Is online therapy for depression beneficial?

Posted on September 28, 2015

Photo: flickr

MoodGYM was controversial when it first came out. “People did feel threatened,” said Christensen. “They said it’s unethical, harmful – you’re doing damage and you don’t know it. Or you’re stopping people from getting the real help they need.” But MoodGYM has been widely successful, without the predicted consequences.

Online therapy can help people who stay sick because there are no therapists nearby, who fear being judged or embarrassed in therapy, who can’t take time off from work, or for whom the cost of treatment is too high.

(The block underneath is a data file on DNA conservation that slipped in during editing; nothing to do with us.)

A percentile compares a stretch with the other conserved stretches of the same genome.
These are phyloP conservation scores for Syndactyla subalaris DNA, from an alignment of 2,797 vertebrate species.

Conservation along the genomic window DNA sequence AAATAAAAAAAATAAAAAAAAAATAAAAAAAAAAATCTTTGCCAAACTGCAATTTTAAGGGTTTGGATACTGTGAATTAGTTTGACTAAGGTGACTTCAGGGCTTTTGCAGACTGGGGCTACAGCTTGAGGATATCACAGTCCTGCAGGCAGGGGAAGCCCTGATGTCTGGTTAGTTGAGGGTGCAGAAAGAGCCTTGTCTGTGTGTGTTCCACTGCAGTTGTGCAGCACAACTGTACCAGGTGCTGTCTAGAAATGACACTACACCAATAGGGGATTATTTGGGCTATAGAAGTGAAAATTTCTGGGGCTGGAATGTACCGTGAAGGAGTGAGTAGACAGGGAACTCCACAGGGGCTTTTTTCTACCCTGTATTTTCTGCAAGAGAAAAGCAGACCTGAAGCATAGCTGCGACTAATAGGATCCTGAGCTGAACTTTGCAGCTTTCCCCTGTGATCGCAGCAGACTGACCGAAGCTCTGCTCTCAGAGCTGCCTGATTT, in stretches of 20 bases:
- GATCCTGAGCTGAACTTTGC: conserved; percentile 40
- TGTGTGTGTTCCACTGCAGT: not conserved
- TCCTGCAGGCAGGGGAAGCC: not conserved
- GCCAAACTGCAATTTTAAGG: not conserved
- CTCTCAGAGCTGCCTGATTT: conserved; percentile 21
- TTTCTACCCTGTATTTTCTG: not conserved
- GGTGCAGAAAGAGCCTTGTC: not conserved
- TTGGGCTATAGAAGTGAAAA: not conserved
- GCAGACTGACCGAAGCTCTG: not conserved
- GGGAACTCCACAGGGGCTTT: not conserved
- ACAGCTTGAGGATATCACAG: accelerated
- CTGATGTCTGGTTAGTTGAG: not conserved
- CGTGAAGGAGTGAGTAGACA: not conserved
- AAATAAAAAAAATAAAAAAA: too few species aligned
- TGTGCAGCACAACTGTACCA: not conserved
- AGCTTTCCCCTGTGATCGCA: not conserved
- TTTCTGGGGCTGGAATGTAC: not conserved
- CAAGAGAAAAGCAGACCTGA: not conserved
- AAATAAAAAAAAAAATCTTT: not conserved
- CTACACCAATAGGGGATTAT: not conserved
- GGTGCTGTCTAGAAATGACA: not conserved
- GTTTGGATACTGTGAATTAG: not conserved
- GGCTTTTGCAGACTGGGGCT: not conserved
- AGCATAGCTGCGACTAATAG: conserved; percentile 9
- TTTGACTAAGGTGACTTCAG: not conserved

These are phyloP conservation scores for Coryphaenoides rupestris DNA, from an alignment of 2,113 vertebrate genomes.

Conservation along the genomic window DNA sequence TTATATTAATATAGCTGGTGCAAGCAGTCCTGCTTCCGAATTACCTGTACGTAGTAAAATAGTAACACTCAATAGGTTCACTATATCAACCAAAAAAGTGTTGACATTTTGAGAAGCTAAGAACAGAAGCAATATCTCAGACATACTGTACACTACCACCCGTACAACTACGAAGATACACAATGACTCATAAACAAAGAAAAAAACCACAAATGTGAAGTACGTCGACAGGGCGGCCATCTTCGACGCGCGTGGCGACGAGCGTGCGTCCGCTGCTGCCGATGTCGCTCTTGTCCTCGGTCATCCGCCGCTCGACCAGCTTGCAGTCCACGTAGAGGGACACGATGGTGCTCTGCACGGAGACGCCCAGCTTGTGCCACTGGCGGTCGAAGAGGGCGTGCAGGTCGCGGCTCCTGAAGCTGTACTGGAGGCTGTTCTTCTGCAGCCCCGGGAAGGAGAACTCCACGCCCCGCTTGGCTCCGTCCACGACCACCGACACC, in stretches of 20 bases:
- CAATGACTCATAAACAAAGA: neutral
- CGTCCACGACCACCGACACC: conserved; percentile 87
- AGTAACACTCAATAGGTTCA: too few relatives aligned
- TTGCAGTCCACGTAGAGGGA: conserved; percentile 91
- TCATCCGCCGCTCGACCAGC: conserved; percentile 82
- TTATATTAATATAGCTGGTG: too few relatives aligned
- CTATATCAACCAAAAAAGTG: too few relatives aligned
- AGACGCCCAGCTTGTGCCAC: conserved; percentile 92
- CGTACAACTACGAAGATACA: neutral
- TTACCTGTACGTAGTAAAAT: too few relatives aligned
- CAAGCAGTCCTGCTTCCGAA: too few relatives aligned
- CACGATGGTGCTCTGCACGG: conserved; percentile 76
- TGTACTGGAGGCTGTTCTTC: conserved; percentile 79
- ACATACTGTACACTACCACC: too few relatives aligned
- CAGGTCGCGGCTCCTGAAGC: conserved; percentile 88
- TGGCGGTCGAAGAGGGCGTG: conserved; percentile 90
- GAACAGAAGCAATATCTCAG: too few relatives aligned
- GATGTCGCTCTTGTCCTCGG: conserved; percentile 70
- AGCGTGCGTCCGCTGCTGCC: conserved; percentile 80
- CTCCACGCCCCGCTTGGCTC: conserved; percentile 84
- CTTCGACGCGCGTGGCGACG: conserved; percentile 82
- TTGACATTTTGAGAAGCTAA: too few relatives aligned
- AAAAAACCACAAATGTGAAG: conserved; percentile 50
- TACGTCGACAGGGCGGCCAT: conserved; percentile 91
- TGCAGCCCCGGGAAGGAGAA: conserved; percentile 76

MoodGYM, like some other programs, can be completely self-guided. People who use these programs alone tend to see a small but significant effect.

Although MoodGYM helps, self-guided C.B.T. doesn’t work as well as therapy with a psychologist as people tend to stop using it. There is limited accountability.

Another big issue is that someone seriously ill might waste time tootling around with an online program, not realizing he needs more help. Or he might use a program that isn’t right for him. Seeing a therapist in real life is more likely to ensure that a patient gets the help he or she needs, as soon as possible.

Is there really a need for an online version of C.B.T for people with depression?

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Category(s):Cognitive Behavioral Therapy, Depression

Source material from Opinionator